Thesis

Genetic variability in a representative 'Kerman' x 'Peters' population of pistachio (Pistacia vera L.) orchard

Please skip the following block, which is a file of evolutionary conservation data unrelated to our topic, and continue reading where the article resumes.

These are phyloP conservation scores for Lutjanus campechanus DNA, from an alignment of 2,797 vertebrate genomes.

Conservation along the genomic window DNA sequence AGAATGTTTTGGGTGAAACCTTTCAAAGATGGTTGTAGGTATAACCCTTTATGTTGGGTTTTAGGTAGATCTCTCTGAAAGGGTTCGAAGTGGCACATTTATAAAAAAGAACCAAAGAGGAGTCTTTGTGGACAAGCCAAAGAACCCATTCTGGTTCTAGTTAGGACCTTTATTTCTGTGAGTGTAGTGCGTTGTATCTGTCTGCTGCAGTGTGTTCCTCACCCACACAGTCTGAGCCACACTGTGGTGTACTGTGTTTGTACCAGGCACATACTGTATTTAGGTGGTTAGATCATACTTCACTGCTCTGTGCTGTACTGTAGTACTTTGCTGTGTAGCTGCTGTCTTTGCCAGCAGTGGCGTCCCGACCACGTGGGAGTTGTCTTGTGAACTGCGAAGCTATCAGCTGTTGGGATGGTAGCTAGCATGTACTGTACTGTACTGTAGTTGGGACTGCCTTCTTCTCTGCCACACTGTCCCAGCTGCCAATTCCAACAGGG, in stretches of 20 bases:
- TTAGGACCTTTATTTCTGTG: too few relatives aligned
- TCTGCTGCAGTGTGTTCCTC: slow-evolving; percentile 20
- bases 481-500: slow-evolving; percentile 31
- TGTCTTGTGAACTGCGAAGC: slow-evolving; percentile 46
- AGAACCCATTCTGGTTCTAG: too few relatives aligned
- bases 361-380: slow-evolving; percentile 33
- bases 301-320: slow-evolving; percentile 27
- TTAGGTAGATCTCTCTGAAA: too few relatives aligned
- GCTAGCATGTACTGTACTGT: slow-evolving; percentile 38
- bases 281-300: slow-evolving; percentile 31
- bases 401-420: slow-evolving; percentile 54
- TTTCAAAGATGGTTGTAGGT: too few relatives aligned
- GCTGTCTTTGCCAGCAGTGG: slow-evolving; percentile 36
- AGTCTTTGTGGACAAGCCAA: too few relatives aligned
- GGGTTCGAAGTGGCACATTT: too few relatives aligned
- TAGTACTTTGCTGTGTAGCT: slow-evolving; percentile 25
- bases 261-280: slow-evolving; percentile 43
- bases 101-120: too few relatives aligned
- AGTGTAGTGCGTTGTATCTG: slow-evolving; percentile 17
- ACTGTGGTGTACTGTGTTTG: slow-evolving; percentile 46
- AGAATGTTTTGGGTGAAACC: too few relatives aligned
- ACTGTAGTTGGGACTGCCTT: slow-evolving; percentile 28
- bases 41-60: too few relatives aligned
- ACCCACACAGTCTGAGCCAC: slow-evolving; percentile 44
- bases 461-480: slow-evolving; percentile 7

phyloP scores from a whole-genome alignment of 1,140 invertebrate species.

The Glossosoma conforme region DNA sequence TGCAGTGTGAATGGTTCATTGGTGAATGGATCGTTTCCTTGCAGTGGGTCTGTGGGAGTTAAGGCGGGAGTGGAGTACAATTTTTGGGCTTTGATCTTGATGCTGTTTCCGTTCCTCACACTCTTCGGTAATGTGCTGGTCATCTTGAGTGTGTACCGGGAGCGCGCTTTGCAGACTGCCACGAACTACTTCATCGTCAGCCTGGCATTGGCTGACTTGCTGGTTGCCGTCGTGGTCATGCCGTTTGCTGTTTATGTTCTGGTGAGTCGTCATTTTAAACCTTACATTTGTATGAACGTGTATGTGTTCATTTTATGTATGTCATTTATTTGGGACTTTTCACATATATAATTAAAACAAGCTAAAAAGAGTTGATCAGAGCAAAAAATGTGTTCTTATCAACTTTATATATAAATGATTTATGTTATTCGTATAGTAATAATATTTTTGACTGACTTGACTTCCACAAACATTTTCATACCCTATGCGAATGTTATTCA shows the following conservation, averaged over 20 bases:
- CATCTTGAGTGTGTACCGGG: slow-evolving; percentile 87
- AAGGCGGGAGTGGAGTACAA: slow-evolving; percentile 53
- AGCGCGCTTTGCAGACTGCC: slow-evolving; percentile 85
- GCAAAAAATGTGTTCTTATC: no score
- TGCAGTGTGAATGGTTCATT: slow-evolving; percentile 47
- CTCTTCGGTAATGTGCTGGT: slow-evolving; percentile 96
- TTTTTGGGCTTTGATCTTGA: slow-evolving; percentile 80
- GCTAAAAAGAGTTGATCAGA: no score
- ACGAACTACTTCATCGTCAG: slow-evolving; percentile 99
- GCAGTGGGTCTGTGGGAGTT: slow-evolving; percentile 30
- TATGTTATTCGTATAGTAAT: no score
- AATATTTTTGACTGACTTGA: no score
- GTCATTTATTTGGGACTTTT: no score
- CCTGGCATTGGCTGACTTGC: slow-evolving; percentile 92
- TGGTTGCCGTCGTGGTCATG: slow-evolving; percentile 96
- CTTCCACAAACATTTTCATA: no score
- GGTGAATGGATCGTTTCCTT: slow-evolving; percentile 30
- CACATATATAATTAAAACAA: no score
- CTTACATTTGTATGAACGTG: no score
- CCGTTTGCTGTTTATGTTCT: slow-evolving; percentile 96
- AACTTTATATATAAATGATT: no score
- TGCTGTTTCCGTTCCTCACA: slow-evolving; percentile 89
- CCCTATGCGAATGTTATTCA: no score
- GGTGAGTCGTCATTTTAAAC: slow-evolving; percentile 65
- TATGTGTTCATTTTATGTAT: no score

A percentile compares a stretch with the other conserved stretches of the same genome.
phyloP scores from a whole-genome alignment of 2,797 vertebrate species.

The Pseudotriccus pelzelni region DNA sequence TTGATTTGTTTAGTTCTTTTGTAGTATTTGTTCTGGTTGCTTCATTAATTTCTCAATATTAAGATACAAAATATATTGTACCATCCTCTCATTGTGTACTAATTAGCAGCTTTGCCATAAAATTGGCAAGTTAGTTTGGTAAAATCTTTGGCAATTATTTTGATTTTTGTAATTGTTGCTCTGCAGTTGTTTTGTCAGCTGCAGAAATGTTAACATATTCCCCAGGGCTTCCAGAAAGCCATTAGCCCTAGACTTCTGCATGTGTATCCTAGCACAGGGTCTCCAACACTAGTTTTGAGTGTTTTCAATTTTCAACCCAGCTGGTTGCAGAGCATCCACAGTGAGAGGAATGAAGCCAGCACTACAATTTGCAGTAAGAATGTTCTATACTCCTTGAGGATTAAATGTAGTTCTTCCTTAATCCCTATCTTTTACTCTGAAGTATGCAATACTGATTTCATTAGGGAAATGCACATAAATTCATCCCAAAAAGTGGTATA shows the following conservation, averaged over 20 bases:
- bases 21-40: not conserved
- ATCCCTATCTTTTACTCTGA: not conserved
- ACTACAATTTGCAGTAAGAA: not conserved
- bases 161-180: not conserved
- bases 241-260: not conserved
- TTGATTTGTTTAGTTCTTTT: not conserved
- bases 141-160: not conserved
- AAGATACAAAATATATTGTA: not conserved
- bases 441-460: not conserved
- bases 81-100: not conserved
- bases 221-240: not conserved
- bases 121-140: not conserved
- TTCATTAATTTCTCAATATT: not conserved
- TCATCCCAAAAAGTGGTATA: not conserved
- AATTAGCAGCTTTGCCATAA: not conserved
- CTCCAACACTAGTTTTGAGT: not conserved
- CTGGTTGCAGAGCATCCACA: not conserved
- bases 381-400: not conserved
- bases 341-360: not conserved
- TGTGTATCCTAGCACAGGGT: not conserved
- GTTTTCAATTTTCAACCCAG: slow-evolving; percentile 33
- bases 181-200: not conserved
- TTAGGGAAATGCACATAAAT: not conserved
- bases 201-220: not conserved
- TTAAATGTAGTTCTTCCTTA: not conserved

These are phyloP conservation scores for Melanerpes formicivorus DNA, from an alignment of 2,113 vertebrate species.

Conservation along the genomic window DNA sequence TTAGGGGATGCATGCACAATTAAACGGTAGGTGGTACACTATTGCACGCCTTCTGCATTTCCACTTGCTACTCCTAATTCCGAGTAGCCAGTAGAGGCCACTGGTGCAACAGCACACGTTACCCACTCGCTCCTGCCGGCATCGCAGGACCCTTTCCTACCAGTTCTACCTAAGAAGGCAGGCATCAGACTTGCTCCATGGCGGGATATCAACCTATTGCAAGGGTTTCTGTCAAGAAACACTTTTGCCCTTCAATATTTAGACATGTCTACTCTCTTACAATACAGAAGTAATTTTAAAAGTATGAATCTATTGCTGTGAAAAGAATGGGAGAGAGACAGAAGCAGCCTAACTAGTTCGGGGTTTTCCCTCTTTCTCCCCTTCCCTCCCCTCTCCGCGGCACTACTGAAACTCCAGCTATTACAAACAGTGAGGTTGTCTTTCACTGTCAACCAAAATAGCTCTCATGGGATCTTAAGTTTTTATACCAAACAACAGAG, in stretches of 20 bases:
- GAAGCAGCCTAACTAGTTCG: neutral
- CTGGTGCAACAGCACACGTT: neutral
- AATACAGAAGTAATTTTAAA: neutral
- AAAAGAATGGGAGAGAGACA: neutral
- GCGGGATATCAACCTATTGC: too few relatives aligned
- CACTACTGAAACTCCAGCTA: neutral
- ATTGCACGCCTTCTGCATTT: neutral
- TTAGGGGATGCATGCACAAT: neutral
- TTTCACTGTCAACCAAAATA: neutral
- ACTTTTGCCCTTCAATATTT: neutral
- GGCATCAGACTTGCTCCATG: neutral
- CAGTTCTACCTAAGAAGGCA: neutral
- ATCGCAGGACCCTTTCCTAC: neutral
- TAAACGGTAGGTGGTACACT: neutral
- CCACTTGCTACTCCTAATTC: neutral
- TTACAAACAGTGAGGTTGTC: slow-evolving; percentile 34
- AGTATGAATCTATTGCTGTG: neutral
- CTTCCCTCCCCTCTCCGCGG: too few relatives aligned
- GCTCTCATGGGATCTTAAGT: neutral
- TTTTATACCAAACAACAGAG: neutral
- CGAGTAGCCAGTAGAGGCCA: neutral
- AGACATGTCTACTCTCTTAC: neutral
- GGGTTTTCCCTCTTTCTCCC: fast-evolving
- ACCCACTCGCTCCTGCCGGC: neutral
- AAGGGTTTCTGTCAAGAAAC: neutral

In 2013 there were approximately 250,000 acres of pistachios (Pistacia vera L.) grown in 22 counties throughout California. Many of these orchards are planted primarily with male P. vera ?Peters?, and female ?Kerman? trees. In recent years, growers have observed spatial and temporal variation in growth and fruiting density in these orchards. Field analyses of Fresno State?s pistachio orchard confirmed the presence of such phenotypic variations. These may be due to the prevailing environmental conditions, rootstock variability, or perhaps random mutagenesis that occurred during scion clonal propagation over the past 50 years. The objective of this study was to examine the latter possibility as the presence of superior/inferior ?Kerman? trees is not well documented. Total genomic DNA were isolated using either the CTAB method or QIAGEN DNeasy ? Plant Mini Kit and compared. The concentration and purity of isolated DNA products were analyzed using Nanodrop 2000 spectrophotometer. The method of Williams et al. (1990) was used for RAPD-PCR reactions with minor modifications. PCR products were stained with the novel nucleic acid stain GelRed. The advantages of the Kit over CTAB method were observed through the purity index ratio (A260/A280). The purity index ratio for DNA products isolated using either method were significant (P? 0.05). Three out of the seven RAPD primers that were screened revealed strong reproducible polymorphic fingerprints. A total of 72 scorable bands were produced, with an average of 24 bands per primer, of which 40 bands (53.7%) were polymorphic.

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